My First 90 Days as Chief Data Officer

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Ahead of Corinum’s Chief Data and Analytics Officer, Sydney conference in March 2017, we caught up with Mark Hunter, Chief Data Officer of Sainsbury’s Bank (UK). It was great to get a snapshot of Mark’ s experience in his new role and the similar challenges faced by data and analytics professionals in Australia and  the UK.


Corinium: You are relatively new to the Chief Data Officer role. For those about to embark on a similar journey, what have been the key lessons learned in the first 90 days that you would like to share?

Mark Hunter: Although CDO is a technical role, the most important thing to remember in the first 90 days is that “it’s all about people”. Invest time to listen intensely to what people are willing to share with you. This should include your team, the broader data community, stakeholders and your company’s leaders. This should give you a good understanding of where to focus your attention.


Although CDO is a technical role, the most important thing to remember in the first 90 days is that “it’s all about people”.  

Corinium: You will be speaking on “How Architectures Need to Evolve in Order to Leverage New Innovations in Analytics” – a really interesting topic given the staggering amount of talk around machine learning and artificial intelligence. How can you make your company machine learning ready?

Mark Hunter: Unfortunately many firms are not quite analytics-ready, never mind machine learning! During my career I’ve seen firms struggle to come to terms with the fact that analytics results need to find their way onto production data platforms. The issue is that many production data platforms were built to support a static set of requirements, which is the absolute opposite of analytics.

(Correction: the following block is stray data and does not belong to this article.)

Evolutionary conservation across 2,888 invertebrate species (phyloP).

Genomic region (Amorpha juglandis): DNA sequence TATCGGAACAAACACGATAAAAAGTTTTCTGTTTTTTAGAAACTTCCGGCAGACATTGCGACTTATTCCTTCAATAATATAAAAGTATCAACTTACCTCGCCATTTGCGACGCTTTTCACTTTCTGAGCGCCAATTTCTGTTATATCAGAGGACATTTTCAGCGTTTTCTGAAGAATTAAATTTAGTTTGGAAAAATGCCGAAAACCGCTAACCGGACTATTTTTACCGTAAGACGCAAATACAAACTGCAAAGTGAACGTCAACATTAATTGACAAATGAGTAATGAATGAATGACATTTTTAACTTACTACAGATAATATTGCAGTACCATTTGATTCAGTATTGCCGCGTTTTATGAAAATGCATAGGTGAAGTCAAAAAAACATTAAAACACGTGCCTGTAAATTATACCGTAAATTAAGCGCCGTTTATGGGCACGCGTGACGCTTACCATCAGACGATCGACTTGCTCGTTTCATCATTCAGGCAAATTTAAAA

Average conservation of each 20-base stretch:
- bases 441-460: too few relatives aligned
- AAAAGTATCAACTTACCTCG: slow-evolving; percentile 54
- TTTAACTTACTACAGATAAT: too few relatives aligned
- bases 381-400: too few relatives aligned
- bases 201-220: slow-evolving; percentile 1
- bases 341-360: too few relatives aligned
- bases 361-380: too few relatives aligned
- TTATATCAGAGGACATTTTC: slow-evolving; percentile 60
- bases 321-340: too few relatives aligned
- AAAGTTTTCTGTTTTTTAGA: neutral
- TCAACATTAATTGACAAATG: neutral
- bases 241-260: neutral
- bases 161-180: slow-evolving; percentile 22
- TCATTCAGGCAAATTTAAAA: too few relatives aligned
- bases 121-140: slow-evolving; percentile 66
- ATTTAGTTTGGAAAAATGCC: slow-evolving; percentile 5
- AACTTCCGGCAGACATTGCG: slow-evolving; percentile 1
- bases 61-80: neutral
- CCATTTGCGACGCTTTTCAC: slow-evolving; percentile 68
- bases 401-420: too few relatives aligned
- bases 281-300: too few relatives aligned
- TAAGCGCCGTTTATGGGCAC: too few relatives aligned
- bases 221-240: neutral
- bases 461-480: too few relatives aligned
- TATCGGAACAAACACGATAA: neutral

Corinium: What are the biggest challenges people face when it comes to getting the data landscape right?

Mark Hunter: The biggest challenge is how to mainline analytics. By this I mean that we need to build data platforms that are adaptive to change and welcome analytics as a first-class citizen.

Corinium: What are the key factors to consider in how architectures need to evolve?

Mark Hunter:
The biggest factor to consider is how to remove friction out of the system. Some of the types of friction I’ve been focussing on are data, analytics and people. How do we make it easy to add new data and new types of data onto the platform; how do we make it easy for analytics results to find their way onto the platform; and how do we structure our people to ensure that everyone is aligned and working towards a common vision.

Corinium: Why do organisations need a ‘logical data warehouse’?

Mark Hunter: Data is evolving; we are capturing increasing volume and variety of data. It is crucial that our data platforms cater for all of the data and analytics requirements, hence the need to evolve towards a logical data warehouse.

Meet Mark and an amazing line up of over 60 speakers at the Chief Data and Analytics Officer, Sydney taking place on the 6-8 March, 2017.

For more information visit: www.chiefdataanalyticsofficersydney.com  
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JUST RELEASED: Chief Data Scientist, USA - Speaker Presentations | #CDSUSA

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On 16th - 17th November 2016, Corinium launched the inaugural Chief Data Scientist, USA; the premier conference for high-level data science practitioners to get a detailed roadmap for developing the leadership role for data science. The event set out to assist anyone looking to fully exploit the data science capability within their organization.

Using an interactive format, the forum brought together over 100 senior-level data science peers to share their latest innovations, best practises, challenges and use cases, as well as facilitate conversations and connections.  Alongside keynote presentations from our senior speaker line-up, our informal discussion groups, in-depth masterclasses and networking sessions provided the opportunity to take away the new ideas and information to deliver real benefits to attendee's companies.